“To get fit and lose weight, you have to exercise hard everyday, right? More is better, and exercising more often will get me to my goal faster.”
This is a common belief, but more is not always better.
There is no doubt that exercise is important, but its a small part of a bigger picture. In today’s busy and stressful world, most people don’t have the time or interest to build a life that revolves around working out 24-7 just to look and feel good.
More important than that, you don’t have to!
The good news is that you can get better results without spending more time in the gym or adding more workouts to your busy schedule. All you need to do is give a little TLC to something you’re already doing!
The Importance of Sleep
Sleep gives the body the opportunity to recover from exercise and grow. Your hormones, memory, concentration, and appetite are all affected by both the quality and quantity of your sleep.
While it is common to think “sleep is for the weak” and down another coffee to keep you going, you may want to reconsider this approach.
Sleep deprivation, a condition defined as not having enough quality sleep, is so widespread that it is considered a public health issue. Side effects of sleep deprivation include fatigue, adverse effects on brain and cognitive function, impaired immune system, increased stress hormone levels, increased risk of type II diabetes, and problems with attention and working memory.
In addition to potential health risks, all of the above can negatively impact your performance in the gym, ability to recover from training, and nutrition habits. If you want better results from training, don’t take sleep for granted!
What can you do to improve your sleep quality?
- Aim for the recommended 7-9 hours every night.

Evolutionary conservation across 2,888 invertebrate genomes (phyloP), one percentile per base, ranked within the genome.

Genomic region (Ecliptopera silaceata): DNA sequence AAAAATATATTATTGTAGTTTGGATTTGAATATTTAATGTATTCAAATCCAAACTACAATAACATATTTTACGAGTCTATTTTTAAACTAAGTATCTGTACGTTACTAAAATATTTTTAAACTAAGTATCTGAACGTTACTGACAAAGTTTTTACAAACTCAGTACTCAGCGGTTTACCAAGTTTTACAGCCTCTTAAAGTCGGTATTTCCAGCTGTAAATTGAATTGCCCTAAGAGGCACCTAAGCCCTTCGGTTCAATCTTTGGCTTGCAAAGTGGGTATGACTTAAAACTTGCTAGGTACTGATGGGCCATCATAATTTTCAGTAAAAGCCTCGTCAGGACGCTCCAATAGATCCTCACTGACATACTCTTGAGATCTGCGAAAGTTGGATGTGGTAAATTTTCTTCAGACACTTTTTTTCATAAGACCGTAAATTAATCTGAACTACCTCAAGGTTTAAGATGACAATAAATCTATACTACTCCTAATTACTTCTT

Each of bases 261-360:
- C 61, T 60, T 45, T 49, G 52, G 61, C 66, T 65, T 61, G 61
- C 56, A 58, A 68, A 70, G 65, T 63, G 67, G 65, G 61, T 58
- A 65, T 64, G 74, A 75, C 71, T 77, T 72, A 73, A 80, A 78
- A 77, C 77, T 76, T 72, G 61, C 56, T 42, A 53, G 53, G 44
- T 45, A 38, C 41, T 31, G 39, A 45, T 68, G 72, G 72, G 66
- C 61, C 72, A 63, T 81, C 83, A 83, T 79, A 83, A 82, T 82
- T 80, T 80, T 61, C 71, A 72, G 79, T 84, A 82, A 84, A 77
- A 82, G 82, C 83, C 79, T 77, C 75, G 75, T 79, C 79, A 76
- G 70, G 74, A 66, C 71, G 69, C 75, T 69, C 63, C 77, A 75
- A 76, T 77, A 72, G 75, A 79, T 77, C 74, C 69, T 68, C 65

- Take naps if needed. Napping is a great way to stay focused, energized and sharp throughout the day. Make your naps 30 minutes or less to maximize benefits and avoid feeling sluggish after waking. If you have trouble sleeping through the night or find it hard to get 7-9 hours of sleep at night, napping is the solution!
- Keep the room cool and avoid extreme temperatures.
- Sleep in a dark room. Use a sleep mask or black out curtains to limit the amount of light.
- Limit use of electronic devices and social media before bed. Not only are interior and external lights the culprits, but also light from electronic devices (phones, tablets, TV, etc.). A common recommendation is to stop the use of electronic devices at least 30 minutes before bedtime
Elite athletes, top companies and some of the most brilliant minds in history all recognized the health and performance benefits of quality sleep. Let’s take a page from their playbook!
Dhand, Rajiv, and Harjyot Sohal. “Good Sleep, Bad Sleep! The Role of Daytime Naps in Healthy Adults.” Current Opinion in Internal Medicine 6.1 (2007): 91-94. Web.
“SSE #113: Sleep and the Elite Athlete.” Gatorade Sports Science Institute. N.p., n.d. Web. 20 July 2016.
“How Many Hours of Sleep Should I Get | Sleep.org.” SleepOrg. N.p., n.d. Web. 20 July 2016.